Cultural officials in Vietnam have expressed their determination to stop festivals criticized for their inappropriateness and brutality.
Disturbing fests must definitely be halted, Vu Xuan Thanh, chief inspector of the Ministry of Culture, Sports and Tourism, said at a meeting to review festivals organized in 2015 late last month.
Meeting attendees debated extensively whether a pig slaughter festival in the northern region should be eliminated.
The Pig Slaughter Festival in Nem Thuong Village, located in Bac Ninh Province, has met with fierce criticism from animal rights activists and Hong Kong-based animal protection NGO Animals Asia.
As part of the tradition, pigs are carried around the village and then slaughtered in front of thousands of locals and visitors, including children, as a sacrifice to God.
People then daub sheets of money with the pig’s blood in the hope of getting luck for the new year.
Last year, Animals Asia even called on people to sign a petition, urging relevant Vietnamese agencies to end the festival due to what the NGO called its brutality.
Nguyen Huu Hoa, an official from the Department of Culture, Sports and Tourism of Bac Ninh, asserted that the pig slaughter festival does not violate the country’s laws.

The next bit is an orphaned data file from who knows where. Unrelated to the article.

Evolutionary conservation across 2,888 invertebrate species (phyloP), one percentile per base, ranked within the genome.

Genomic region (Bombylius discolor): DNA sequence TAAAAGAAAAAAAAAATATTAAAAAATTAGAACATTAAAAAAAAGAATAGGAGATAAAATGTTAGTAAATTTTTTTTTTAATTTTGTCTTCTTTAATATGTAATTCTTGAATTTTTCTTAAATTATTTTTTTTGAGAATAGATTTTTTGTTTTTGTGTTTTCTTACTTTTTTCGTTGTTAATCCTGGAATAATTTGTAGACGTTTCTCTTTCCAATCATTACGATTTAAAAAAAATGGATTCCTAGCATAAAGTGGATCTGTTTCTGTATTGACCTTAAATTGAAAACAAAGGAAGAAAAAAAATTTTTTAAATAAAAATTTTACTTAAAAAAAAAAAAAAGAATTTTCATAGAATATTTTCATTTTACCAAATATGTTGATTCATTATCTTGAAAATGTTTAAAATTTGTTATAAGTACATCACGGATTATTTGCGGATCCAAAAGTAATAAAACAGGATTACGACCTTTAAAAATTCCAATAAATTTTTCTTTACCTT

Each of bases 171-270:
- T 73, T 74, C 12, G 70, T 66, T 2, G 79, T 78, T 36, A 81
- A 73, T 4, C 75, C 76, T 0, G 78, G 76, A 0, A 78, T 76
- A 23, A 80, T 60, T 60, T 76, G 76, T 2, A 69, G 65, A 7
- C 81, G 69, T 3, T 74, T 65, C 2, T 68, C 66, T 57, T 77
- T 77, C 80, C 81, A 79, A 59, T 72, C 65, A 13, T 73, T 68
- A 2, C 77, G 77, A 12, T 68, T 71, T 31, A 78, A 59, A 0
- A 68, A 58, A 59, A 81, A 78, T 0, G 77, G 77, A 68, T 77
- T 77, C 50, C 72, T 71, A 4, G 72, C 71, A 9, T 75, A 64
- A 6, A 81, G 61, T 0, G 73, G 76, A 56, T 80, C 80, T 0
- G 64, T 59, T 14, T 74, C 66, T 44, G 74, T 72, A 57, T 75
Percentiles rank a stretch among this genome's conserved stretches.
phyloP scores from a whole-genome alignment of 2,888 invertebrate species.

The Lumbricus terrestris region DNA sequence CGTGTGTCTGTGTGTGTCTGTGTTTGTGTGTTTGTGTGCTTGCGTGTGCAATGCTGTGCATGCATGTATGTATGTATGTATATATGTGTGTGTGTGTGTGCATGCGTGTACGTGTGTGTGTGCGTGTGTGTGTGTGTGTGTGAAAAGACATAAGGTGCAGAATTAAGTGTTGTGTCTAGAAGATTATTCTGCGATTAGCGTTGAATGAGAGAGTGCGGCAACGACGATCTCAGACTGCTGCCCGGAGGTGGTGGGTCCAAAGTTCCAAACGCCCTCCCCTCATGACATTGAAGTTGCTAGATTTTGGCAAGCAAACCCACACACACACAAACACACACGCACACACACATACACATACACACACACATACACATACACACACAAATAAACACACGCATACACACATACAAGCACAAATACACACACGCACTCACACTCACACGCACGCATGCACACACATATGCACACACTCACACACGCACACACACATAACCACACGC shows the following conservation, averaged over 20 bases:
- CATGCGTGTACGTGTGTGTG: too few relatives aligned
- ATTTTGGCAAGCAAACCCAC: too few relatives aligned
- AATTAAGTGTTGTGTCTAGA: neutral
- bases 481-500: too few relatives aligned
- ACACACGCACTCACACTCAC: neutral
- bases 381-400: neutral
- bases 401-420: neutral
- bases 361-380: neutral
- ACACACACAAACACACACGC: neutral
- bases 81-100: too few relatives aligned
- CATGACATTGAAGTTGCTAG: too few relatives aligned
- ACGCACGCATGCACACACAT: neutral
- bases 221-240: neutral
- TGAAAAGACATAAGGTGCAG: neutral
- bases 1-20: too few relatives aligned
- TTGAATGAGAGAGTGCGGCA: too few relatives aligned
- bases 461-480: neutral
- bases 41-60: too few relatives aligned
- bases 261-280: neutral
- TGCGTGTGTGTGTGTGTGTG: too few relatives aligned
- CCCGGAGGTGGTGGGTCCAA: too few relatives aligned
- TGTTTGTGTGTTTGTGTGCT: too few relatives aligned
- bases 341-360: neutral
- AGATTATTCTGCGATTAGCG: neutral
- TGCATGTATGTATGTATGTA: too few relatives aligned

Meanwhile, Prof. Ngo Duc Thinh, former director of the Vietnam Institute of Cultural Studies, said the government should not apply administrative management methods to folk fests, as local people themselves will cease them when they realize it is no longer suitable to organize them.
A pig is about to be slaughtered in front of thousands of spectators at the Nem Thuong Pig Slaughter Festival in Bac Ninh Province. Photo: Tuoi Tre
“Moreover, the pig slaughter festival is meant for the local community only, not tourists,” he said.
Prof. Thinh suggested that elder people in Nem Thuong Village to carry out the slaughter part at night and limit media access.
According to him, senior residents in the village have agreed to this suggestion.
Ministry shakes head
Chief inspector Thanh strongly opposed the opinions, saying the festival cannot be considered only a local event that does not affect other people.
He added that numerous cultural experts and associations have backed the ministry’s intention to scrap the festival.
Minister of Culture, Sports and Tourism Hoang Tuan Anh said that he had also met with authorities in Bac Ninh to call for an end to the pig slaughter festival.
“Isn’t it a superstitious and old-fashioned custom in which people daub sheets of money with the pig’s blood in the hope of getting luck for the new year?” he wondered.
Civilized things will be accepted but inappropriate rituals should not be observed anymore, he stressed, adding he hoped not to deal with any complaint about upsetting festivals this year.
Researcher Bui Trong Hien, of the Institute of Vietnamese Arts and Culture, told Tuoi Tre (Youth) newspaper that the pig slaughter fest stems from a willingness to blindly follow ancestors’ customs, including those considered already outdated.
“In a civilized society, killing an animal and daubing sheets of money with its blood are regarded as very horrific rites,” he said.
“The old customs were created under certain historical circumstances which were suitable only in the past,” he said.